Drexel Publishing Group’s annual Week of Writing took place May 12-16, featuring programming designed to influence writers in the Drexel community.
The series of events kicked off May 12 with a Marathon Reading session in the bookstore, which provided an outlet for both faculty and the student winners of the Week of Writing contest, previously held during the fall quarter, to share their work with their peers.
Such students included GaiaFaigonand JenniferJolles, two English majors who were recognized for their work in the creative nonfiction category. Jolles was not only awarded first place in the creative nonfiction category but in the fiction category as well. Their pieces, along with those of the other student winners, will be considered for publication in “The 33rd,”a multigenre anthology of student and faculty writing.
“I feel this event is a spectacular opportunity for student writers at Drexel to meet other writers and to learn about various writing styles,”Faigon, a freshman, explained in an email. “The Week of Writing really gives us students the chance to learn more about improving our writing and exposes us to writing concepts that we may not havepaidmuch attention to before.”
The week not only allowed students to share their own and experience others’ work, but it also gave students the opportunity to learn from professionals, often from outside the Drexel community, who spoke of their own endeavors in specialized facets of writing.
May 13 featured a panel discussion titled “Write Like Crazy,”which tackled literary depiction of mental illness. The panel consisted of LizSpikoland EvanRoskos, a professional journalist and novelist, respectively, both of whom have had experience writing about and living with mental illness. The discussion was moderated by Jennifer Schwartz, an associate professor of psychology at Drexel who provided insight about treatment and media representation of mental illness. All three panelists spoke highly of the importance of writing about mental illness, both for the writer and the reader.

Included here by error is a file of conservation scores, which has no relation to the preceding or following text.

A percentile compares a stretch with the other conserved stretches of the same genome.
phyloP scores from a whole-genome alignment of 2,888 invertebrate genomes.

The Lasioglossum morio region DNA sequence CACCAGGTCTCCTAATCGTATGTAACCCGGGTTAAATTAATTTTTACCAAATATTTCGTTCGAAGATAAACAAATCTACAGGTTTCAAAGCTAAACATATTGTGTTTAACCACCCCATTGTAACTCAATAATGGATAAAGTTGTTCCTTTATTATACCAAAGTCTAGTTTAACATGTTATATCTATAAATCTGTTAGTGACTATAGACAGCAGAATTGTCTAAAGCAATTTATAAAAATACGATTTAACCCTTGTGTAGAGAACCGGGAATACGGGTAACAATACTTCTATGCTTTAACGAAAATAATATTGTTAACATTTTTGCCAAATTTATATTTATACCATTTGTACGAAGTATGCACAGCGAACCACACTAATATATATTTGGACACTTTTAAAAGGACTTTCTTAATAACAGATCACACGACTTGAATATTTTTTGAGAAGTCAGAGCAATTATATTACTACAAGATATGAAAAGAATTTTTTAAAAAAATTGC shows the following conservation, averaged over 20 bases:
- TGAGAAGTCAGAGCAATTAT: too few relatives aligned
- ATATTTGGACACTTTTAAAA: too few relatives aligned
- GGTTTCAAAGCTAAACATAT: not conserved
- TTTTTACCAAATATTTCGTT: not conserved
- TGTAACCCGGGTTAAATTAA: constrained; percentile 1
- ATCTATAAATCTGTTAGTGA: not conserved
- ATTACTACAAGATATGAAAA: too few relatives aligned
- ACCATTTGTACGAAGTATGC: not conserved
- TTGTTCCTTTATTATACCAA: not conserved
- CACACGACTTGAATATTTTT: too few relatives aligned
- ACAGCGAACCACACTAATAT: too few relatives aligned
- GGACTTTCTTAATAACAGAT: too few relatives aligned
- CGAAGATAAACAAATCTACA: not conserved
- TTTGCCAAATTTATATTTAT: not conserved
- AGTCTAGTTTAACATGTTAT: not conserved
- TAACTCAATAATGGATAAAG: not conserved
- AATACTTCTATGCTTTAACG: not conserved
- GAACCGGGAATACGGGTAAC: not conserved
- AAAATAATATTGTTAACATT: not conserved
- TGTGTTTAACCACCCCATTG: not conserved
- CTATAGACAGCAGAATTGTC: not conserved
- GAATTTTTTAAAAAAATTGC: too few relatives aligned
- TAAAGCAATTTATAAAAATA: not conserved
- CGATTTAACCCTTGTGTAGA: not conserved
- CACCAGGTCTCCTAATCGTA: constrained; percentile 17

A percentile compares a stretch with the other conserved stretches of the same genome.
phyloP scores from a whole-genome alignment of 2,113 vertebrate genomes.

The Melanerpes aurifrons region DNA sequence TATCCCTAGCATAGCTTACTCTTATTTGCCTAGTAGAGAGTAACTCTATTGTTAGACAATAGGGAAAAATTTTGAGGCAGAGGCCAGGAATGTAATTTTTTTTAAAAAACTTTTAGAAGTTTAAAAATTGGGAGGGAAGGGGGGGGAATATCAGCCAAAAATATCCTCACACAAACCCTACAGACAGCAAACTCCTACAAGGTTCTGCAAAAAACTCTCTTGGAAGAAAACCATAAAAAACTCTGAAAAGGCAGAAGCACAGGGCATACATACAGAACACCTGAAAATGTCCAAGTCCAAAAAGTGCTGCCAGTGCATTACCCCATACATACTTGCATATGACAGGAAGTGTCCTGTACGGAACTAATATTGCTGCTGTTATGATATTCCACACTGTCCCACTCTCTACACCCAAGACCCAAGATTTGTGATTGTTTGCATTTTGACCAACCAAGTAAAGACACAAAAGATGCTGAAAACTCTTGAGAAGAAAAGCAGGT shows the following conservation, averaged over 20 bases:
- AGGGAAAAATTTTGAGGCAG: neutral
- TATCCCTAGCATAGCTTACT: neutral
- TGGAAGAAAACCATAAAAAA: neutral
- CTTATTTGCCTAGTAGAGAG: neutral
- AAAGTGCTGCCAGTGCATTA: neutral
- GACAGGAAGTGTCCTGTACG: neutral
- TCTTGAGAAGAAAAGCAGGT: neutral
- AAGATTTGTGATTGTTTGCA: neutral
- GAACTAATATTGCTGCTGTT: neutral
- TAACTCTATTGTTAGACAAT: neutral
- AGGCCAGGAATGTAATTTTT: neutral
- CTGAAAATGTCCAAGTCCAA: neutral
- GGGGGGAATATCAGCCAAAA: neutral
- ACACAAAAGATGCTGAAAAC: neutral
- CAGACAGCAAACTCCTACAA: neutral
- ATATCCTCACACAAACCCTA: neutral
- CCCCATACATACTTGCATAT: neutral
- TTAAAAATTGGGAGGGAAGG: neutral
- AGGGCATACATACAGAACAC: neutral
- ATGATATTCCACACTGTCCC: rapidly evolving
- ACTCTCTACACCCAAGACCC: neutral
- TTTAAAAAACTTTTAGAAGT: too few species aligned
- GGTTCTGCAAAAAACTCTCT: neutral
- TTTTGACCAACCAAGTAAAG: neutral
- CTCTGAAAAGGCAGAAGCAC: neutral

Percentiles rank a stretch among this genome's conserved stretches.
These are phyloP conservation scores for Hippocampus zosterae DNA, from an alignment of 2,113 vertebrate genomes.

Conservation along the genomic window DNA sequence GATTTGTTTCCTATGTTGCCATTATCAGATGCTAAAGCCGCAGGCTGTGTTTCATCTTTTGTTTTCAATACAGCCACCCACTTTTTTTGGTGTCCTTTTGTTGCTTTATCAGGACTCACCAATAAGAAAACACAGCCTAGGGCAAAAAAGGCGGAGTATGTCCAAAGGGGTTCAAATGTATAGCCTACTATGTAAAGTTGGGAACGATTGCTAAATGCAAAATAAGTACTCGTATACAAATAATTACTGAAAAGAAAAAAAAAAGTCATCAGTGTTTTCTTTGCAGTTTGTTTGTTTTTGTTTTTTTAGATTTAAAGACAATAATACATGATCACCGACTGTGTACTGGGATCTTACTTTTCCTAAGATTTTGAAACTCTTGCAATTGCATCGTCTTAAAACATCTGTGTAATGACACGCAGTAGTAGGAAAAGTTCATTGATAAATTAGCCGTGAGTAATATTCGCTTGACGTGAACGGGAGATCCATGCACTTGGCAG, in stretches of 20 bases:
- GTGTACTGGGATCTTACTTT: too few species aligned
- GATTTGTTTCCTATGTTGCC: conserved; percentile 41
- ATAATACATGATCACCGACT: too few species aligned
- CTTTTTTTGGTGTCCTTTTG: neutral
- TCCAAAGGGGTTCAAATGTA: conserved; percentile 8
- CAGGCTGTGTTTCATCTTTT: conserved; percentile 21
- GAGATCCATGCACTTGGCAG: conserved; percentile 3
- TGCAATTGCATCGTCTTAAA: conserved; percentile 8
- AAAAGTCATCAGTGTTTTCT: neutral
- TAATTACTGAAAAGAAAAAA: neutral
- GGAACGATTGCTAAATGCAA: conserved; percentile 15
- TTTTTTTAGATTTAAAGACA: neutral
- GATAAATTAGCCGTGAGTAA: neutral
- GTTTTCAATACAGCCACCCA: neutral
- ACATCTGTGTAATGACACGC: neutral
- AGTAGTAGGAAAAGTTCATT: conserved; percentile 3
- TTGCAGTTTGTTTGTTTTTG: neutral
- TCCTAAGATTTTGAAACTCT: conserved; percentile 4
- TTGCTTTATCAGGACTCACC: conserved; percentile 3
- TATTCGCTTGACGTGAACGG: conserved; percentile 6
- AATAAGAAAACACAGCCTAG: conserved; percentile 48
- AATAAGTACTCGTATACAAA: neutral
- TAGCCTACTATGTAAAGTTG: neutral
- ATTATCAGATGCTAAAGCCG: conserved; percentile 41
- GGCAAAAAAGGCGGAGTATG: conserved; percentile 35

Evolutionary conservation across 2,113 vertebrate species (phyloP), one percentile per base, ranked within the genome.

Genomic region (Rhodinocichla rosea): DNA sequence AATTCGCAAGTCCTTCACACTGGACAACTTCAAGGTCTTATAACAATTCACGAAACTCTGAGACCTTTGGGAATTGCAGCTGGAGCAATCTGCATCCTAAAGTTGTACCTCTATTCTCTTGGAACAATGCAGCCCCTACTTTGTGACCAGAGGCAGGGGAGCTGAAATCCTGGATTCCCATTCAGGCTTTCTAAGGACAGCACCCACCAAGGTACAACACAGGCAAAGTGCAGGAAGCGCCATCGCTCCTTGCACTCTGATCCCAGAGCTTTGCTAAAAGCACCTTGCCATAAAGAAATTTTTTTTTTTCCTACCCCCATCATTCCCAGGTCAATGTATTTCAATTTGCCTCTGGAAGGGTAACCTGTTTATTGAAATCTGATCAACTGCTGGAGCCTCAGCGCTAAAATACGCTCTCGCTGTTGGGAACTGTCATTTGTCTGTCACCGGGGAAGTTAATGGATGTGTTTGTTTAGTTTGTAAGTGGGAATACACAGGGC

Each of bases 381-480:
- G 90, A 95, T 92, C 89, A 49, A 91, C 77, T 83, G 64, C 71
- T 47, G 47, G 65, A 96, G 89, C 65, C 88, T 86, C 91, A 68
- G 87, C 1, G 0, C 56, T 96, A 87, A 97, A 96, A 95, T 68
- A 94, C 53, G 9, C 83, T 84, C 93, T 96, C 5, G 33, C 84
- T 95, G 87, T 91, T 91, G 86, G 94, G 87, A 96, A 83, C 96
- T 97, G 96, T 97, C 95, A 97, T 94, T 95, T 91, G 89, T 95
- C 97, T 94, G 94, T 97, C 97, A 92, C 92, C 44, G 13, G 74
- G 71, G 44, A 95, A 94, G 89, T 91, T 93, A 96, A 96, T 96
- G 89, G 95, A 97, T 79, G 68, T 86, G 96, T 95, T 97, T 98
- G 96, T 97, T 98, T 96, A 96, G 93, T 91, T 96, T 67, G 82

“It might speak to them in a language they need to hear,”Roskossaid of his own young-adult novel, “Doctor Bird’s Advice for Sad Poets,” which depicts an adolescent boy who copes with his depression and anxiety by speaking to a mentally fabricated pigeon.
“It was great to hear professional writers talk about their writing processes,”Faigonwrote after attending “Write Like Crazy.”
A panel on May 14, “I’ll Have theFootlong, Hold the Smut: Writing About Sex,”discussed best practices for depicting sexual scenes realistically without turning it into erotica. DPG’s website said of the event, “Our panel will give us advice on how NOT to write ‘50 Shades of Grey.’”
The panelists, all of whom came from very different backgrounds, discussed how sex scenes entice readers and how a writer may have difficulty communicating such traditionally private emotions realistically, while maintaining the interest of the audience.
Anthony DeCurtis, the panel’s moderator and contributing editor to Rolling Stone magazine, brought up the difficulty of doing so in an increasingly visually literate society and questioned what writers have to do to break through that barrier.
“I think you have to step your game up and make it real and sensual, and not just rely on telling what’s going on, but showing,” Ras Mashramani, founding member of the sci-fi arts collective Metropolarity, said in response. “I think you really have to invest in your images, and you have to be brave with them.”
Charlotte Dow, a senior screenwriting and playwriting major, asked the panelists to elaborate on their experience writing about sex in nonfiction settings, which garnered a polarized response.
“Anyone who sleeps with you and knows you’re a writer deserves what they get,” Lisa Zeidner, a novelist and Rutgers University writing professor, said.
DeCurtis and Mashramani disagreed, noting the importance of an individual’s privacy.
“It was interesting to see the diverse opinion of the panel,” Dow commented.
Kathleen Volk Miller, an English professor and co-director of DPG, emphasized that the program is designed to be a collaborative effort between students and faculty, and much of the programming, such as “I’ll Have theFootlong,”is a result of student request.
“We tried to make it student-centric and interdisciplinary,” Volk Miller said. “We want to turn people on to writing by thinking about it in ways they don’t normally.”
This effort is demonstrated by events such as “Writing Lyrics: Survivors’ Guide,” also held on May 14 in the URBN Center, which focused on songwriting and methods to avoid writing tawdry lyrics.
The week will culminate with several events on May 16, the last of which is the English Department Awards Ceremony, which will formally recognize the winners of the writing contest as well as other students.
“The opportunities for engineers on this campus are endless,” Jolles, a junior, wrote in an email. “To have a week that is exclusively devoted to the work that my major-specific professors and I seek to do on a daily basis is an awesome opportunity.”